Lancaster flash flood prompts calls for more prevention measures

cars in flood water Image copyright Julie Weaver
Image caption Scotforth Road, which is a main route into Lancaster, flooded rapidly

Residents who have suffered from flash flooding for the second time in a year have called for better drain clearage and flood prevention measures.

Businesses and homes in Lancaster were inundated on Saturday after a burst of heavy rain overwhelmed the drains.

Karen Harrison said she had to clear leaves from drainage grids after water came up to her shop's windowsill.

Upgrading the drainage system would be expensive and disruptive, said Daniel Herbert of Lancashire County Council.

Image copyright Katie Jackson
Image caption Staff at businesses on Scotforth Road tried to clear drains

A "combination of the streets being swept less often, drains being cleared less often, and there being more rain is a recipe for disaster," said Erica Lewis, Labour county councillor for Lancaster South East.

Pam Pickles said her house on Scotforth Road was flooded just weeks after she had finished repairing it following last November's floods.

She said her 86-year-old mother, who lives in a converted flat in the basement, was "absolutely terrified" and "can't even talk about it now, she's frozen to her settee and doesn't know what to do".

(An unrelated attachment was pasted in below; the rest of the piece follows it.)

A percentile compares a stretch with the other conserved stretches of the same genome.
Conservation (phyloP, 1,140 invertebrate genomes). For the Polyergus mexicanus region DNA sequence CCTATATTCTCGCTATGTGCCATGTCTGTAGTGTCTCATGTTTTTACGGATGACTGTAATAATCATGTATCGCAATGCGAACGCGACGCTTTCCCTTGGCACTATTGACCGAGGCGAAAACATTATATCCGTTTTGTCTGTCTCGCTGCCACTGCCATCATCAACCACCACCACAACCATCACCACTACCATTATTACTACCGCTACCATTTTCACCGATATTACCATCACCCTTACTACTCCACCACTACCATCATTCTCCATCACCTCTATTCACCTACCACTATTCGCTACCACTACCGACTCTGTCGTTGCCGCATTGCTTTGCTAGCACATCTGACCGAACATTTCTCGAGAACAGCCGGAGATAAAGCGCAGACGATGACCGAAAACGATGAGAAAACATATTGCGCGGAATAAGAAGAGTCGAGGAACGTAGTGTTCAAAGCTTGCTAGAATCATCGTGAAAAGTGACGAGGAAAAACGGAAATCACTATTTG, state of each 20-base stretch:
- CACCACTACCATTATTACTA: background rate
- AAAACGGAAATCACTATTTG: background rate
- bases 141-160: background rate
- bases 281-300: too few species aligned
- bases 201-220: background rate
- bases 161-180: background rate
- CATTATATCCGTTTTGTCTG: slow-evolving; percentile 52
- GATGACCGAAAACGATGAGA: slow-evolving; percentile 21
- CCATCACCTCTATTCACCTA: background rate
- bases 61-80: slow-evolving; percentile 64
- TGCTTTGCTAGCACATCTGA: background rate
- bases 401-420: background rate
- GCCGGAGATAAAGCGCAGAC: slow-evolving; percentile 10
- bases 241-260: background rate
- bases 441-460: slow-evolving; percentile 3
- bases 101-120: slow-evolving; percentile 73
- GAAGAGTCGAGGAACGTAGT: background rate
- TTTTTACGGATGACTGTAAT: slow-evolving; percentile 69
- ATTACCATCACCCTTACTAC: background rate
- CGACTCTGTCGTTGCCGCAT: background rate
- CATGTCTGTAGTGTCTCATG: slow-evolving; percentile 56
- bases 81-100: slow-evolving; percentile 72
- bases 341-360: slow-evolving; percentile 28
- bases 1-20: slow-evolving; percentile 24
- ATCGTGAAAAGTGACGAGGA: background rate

She said the 100-year-old drains "need looking at and making good for the 21st Century".

Ms Harrison said "it didn't help that the leaves" were blocking the grids and she "had to work hard" to clear them after the "freak thunderstorm" flooded the main road and "came up to the windowsill".

"Every time it rains we're worried about if it's going to flood again. It's your livelihood".

Mr Herbert, the council's highways group manager, said the council was investigating the causes of recent flooding and what improvements can be made.

Image caption Lancaster and Galgate were the worst affected places in November's floods

"Population has grown, housing concentrations have expanded, which does put pressure on the capacity of the drainage systems", some of which "have been underground for over a hundred years", he said.

While it was an issue for United Utilities to deal with, he said the council was working with them.

Ms Lewis said some of the same residents were being flooded increasingly often and it should not be blamed on "extreme circumstances".

She said although there had been "early unseasonal leaf fall", drains had been "left blocked for months" and suggested there was "an underlying problem about the capacity of the surface water drainage system".

She said the county council "must commit more resources" that are "desperately needed before winter" and urged residents to report blocked drains to the council on its website.

Ms Lewis also queried whether United Utilities have plans to expand the capacity of the drainage system.

United Utilities have been contacted for comment.

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